Unidirectional Mechanistic Valved Mechanisms for Ammonia Transport in GatCAB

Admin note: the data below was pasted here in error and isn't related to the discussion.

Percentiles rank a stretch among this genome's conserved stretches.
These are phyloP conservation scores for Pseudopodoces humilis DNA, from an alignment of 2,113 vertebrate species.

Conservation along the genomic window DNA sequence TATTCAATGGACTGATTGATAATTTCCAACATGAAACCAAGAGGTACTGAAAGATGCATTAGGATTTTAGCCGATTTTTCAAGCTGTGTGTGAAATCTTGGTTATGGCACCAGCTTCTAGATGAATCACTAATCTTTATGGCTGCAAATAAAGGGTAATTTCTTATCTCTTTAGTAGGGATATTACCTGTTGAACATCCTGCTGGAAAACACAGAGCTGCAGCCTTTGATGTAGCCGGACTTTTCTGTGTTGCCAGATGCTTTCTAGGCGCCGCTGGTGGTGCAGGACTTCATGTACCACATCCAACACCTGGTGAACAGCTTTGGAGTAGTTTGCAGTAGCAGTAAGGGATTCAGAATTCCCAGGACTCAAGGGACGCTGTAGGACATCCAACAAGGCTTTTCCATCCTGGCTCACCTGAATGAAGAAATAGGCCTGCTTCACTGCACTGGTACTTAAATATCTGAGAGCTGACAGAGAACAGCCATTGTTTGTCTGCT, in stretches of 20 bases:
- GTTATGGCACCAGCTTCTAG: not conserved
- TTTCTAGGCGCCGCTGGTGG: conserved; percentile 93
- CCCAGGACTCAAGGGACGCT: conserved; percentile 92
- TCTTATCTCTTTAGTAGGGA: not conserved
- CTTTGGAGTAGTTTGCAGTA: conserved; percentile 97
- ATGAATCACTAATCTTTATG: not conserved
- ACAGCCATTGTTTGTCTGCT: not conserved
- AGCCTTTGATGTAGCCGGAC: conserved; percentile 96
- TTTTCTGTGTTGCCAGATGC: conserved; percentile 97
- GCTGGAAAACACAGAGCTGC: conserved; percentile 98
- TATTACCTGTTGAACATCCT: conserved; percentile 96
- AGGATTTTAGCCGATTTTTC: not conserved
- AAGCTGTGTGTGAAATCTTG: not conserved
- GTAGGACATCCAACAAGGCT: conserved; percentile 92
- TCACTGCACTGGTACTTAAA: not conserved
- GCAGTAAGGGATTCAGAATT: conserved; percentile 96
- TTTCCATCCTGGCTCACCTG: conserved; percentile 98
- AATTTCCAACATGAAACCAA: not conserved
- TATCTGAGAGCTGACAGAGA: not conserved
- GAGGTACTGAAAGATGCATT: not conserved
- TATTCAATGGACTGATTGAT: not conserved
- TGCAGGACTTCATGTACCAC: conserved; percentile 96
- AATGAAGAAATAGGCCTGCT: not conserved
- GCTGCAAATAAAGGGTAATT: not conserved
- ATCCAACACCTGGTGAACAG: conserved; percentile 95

Glutamine amidotransferase CAB (GatCAB), a crucial enzyme involved in translational fidelity, catalyzes three reactions: (i) the glutaminase reaction to yield ammonia (NH3 or NH4+) from glutamine, (ii) the phosphorylation of Glu-tRNAGln, and (iii) the transamidase reaction to convert the phosphorylated Glu-tRNAGln to Gln-tRNAGln. In the crystal structure of GatCAB, the two catalytic centers are far apart, and the presence of a hydrophilic channel to transport the molecules produced by the reaction (i) was proposed. We investigated the transport mechanisms of GatCAB by molecular dynamics (MD) simulations and free energy (PMF) calculations. In the MD simulations (in total ∼1.1 μs), the entrance of the previously proposed channel is closed, as observed in the crystal structure. Instead, a novel hydrophobic channel has been identified in this study: Since the newly identified entrance opened and closed repeatedly in the MD simulations, it may act as a gate. The calculated free energy difference revealed the significant preference of the newly identified gate/channel for NH3 transport (∼104-fold). In contrast, with respect to NH4+, the free energy barriers are significantly increased for both channels due to tight hydrogen-bonding with hydrophilic residues, which hinders efficient transport. The opening of the newly identified gate is modulated by Phe206, which acts as a “valve”. For the backward flow of NH3, our PMF calculation revealed that the opening of the gate is hindered by Ala207, which acts as a mechanistic “stopper” against the motion of the “valve” (Phe206). This is the first report to elucidate the detailed mechanisms of unidirectional mechanistic valved transport inside proteins.